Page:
Please note that I could have used the normal Map type, since weak references doesn't makes sense when they merely represent built-in prototypes, which are never garbage collected. However, a WeakMap isn't iterable and can't be inspected unless you have the right key. This is a desired feature, since I want to avoid any form of type reflection.

Answer

One more reason why you should not extend native Objects:

We use Magento which uses prototype.js and extends a lot of stuff on native Objects. This works fine until you decide to get new features in and that's where big troubles start.

We have introduced Webcomponents on one of our pages, so the webcomponents-lite.js decides to replace the whole (native) Event Object in IE (why?). This of course breaks prototype.js which in turn breaks Magento. (until you find the problem, you may invest a lot of hours tracing it back)

If you like trouble, keep doing it!

Answer

I can see three reasons not to do this (from within an application, at least), only two of which are addressed in existing answers here:

  1. If you do it wrong, you'll accidentally add an enumerable property to all objects of the extended type. Easily worked around using Object.defineProperty, which creates non-enumerable properties by default.
  2. You might cause a conflict with a library that you're using. Can be avoided with diligence; just check what methods the libraries you use define before adding something to a prototype, check release notes when upgrading, and test your application.
  3. You might cause a conflict with a future version of the native JavaScript environment.

Point 3 is arguably the most important one. You can make sure, through testing, that your prototype extensions don't cause any conflicts with the libraries you use, because you decide what libraries you use. The same is not true of native objects, assuming that your code runs in a browser. If you define Array.prototype.swizzle(foo, bar) today, and tomorrow Google adds Array.prototype.swizzle(bar, foo) to Chrome, you're liable to end up with some confused colleagues who wonder why .swizzle's behaviour doesn't seem to match what's documented on MDN.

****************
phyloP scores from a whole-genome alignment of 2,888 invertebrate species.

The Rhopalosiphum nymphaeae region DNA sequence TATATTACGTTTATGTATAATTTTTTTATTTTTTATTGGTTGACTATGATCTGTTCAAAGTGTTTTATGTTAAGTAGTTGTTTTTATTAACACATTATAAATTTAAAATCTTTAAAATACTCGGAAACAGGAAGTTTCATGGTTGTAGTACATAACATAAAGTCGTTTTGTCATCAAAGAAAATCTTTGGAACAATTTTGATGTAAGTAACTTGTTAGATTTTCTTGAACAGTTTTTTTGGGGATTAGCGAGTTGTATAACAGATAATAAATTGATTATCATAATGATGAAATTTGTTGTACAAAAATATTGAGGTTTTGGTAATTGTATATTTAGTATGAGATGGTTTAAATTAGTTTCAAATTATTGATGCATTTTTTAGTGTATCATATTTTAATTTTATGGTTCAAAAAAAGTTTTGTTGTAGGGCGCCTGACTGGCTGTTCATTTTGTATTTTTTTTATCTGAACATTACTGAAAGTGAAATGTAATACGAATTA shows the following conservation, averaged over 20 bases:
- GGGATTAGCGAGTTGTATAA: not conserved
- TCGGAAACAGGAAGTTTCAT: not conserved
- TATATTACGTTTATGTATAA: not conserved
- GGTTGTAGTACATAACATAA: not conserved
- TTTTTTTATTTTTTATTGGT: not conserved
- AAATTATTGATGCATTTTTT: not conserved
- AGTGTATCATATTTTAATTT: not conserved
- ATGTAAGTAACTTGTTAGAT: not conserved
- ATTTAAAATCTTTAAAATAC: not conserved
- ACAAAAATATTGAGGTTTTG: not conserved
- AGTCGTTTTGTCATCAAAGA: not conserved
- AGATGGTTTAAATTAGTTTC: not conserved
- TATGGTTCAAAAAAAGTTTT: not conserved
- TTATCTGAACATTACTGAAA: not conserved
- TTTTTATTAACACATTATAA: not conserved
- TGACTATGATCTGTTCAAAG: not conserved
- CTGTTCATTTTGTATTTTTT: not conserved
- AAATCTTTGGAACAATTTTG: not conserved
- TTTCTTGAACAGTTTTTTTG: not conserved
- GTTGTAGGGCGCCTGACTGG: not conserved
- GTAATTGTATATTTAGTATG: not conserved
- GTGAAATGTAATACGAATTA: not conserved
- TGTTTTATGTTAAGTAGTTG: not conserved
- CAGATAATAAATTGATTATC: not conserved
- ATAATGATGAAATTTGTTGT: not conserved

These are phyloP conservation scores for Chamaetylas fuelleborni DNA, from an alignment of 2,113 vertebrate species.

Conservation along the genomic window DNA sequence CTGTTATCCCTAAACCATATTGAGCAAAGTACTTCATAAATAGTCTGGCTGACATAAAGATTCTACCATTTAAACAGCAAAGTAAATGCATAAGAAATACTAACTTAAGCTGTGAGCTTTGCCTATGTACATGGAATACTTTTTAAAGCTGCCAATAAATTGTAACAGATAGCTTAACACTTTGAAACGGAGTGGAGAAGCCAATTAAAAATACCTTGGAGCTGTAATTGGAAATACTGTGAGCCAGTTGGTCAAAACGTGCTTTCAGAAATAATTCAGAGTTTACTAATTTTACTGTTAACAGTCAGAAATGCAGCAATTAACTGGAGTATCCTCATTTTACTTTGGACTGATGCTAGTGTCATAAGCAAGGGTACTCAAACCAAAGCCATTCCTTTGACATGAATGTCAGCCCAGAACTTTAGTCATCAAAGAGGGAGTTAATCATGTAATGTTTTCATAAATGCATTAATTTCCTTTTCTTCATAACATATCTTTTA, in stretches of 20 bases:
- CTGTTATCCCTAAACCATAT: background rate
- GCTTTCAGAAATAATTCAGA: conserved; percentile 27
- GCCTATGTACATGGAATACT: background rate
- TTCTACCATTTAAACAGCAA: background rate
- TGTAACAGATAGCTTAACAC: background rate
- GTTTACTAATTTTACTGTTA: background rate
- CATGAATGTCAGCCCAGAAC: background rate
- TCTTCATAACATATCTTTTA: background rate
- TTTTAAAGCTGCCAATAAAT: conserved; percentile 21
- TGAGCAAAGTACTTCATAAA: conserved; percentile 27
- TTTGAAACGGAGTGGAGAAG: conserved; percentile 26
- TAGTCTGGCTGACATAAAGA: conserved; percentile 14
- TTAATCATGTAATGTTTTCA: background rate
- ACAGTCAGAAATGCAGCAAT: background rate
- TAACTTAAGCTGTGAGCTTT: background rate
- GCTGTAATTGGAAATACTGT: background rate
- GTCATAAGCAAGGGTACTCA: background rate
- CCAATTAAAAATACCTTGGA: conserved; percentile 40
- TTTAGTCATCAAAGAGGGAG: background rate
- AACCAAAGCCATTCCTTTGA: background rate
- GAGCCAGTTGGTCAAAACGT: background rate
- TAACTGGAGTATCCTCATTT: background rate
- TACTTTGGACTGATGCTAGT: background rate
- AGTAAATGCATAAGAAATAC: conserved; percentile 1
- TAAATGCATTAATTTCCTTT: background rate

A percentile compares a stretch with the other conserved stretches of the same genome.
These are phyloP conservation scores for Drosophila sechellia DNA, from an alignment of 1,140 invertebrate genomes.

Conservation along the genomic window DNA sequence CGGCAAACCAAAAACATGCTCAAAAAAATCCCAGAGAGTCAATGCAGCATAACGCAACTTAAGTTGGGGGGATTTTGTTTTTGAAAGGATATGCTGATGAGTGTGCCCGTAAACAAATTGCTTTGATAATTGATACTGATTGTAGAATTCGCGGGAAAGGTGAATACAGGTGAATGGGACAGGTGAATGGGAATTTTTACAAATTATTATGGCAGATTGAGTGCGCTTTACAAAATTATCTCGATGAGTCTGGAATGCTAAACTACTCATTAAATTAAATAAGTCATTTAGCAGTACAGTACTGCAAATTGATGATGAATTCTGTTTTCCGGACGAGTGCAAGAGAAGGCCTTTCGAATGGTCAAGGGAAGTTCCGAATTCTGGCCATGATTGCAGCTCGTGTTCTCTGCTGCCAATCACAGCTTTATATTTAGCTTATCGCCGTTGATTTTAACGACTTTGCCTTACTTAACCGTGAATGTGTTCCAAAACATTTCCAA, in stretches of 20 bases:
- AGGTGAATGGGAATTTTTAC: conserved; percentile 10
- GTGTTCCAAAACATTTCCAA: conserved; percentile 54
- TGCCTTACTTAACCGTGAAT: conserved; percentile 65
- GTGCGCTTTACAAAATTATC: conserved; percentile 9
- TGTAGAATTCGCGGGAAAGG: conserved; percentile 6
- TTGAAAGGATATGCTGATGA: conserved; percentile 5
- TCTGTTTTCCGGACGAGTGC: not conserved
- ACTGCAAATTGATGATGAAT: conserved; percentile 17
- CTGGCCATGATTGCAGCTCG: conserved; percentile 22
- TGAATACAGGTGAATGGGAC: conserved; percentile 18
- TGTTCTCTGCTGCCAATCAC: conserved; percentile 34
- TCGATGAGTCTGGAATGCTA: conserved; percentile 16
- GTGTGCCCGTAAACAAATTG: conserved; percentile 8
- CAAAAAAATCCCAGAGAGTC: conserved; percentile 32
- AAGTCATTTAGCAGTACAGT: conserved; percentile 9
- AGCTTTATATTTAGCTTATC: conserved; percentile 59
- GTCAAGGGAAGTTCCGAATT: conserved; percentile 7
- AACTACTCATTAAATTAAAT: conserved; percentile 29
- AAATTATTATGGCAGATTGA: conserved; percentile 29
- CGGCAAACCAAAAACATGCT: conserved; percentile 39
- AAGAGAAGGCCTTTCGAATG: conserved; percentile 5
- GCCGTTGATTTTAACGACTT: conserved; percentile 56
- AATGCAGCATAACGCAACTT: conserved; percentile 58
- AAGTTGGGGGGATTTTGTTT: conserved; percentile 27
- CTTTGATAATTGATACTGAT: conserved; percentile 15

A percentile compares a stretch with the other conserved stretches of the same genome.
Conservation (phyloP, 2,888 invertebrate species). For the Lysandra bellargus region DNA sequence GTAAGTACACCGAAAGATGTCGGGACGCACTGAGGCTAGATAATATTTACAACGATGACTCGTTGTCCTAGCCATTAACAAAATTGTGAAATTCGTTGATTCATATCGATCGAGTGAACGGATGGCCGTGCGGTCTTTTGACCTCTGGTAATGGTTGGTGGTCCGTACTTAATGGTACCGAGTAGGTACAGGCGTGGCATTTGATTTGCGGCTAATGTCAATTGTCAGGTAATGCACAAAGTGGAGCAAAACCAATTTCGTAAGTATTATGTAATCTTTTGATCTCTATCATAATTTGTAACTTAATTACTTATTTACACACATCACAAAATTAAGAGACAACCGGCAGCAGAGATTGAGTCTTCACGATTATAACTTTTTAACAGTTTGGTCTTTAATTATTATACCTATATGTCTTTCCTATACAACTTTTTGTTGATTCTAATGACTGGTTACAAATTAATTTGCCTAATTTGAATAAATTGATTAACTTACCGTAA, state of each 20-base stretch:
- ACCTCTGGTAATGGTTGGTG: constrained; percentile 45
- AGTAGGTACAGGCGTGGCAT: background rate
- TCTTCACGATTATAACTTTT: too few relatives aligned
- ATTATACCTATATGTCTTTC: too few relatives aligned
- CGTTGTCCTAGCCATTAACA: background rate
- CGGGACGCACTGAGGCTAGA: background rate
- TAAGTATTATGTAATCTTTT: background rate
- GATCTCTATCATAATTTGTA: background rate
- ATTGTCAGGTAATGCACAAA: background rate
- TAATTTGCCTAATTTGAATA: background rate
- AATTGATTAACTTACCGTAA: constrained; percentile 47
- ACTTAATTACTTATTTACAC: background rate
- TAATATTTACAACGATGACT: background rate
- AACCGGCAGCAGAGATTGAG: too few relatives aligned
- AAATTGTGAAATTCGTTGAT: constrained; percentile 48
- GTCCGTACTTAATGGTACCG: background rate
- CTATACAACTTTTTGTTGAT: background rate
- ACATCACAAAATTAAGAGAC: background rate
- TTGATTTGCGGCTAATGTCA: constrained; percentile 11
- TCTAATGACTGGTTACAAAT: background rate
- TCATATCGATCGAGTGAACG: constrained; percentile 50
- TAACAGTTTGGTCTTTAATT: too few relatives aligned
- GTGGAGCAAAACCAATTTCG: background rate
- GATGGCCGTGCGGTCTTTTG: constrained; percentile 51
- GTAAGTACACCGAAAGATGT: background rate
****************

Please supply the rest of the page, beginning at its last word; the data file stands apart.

(See also the story of how mootools' fiddling with prototypes they didn't own forced an ES6 method to be renamed to avoid breaking the web.)

This is avoidable by using an application-specific prefix for methods added to native objects (e.g. define Array.prototype.myappSwizzle instead of Array.prototype.swizzle), but that's kind of ugly; it's just as well solvable by using standalone utility functions instead of augmenting prototypes.

Answer

Perf is also a reason. Sometimes you might need to loop over keys. There are several ways to do this

for (let key in object) { ... }
for (let key in object) { if (object.hasOwnProperty(key) { ... } }
for (let key of Object.keys(object)) { ... }

I usually use for of Object.keys() as it does the right thing and is relatively terse, no need to add the check.

But, it's much slower.

for-of vs for-in perf results

Just guessing the reason Object.keys is slow is obvious, Object.keys() has to make an allocation. In fact AFAIK it has to allocate a copy of all the keys since.

  const before = Object.keys(object);
  object.newProp = true;
  const after = Object.keys(object);

  before.join('') !== after.join('')

It's possible the JS engine could use some kind of immutable key structure so that Object.keys(object) returns a reference something that iterates over immutable keys and that object.newProp creates an entirely new immutable keys object but whatever, it's clearly slower by up to 15x

Even checking hasOwnProperty is up to 2x slower.

The point of all of that is that if you have perf sensitive code and need to loop over keys then you want to be able to use for in without having to call hasOwnProperty. You can only do this if you haven't modified Object.prototype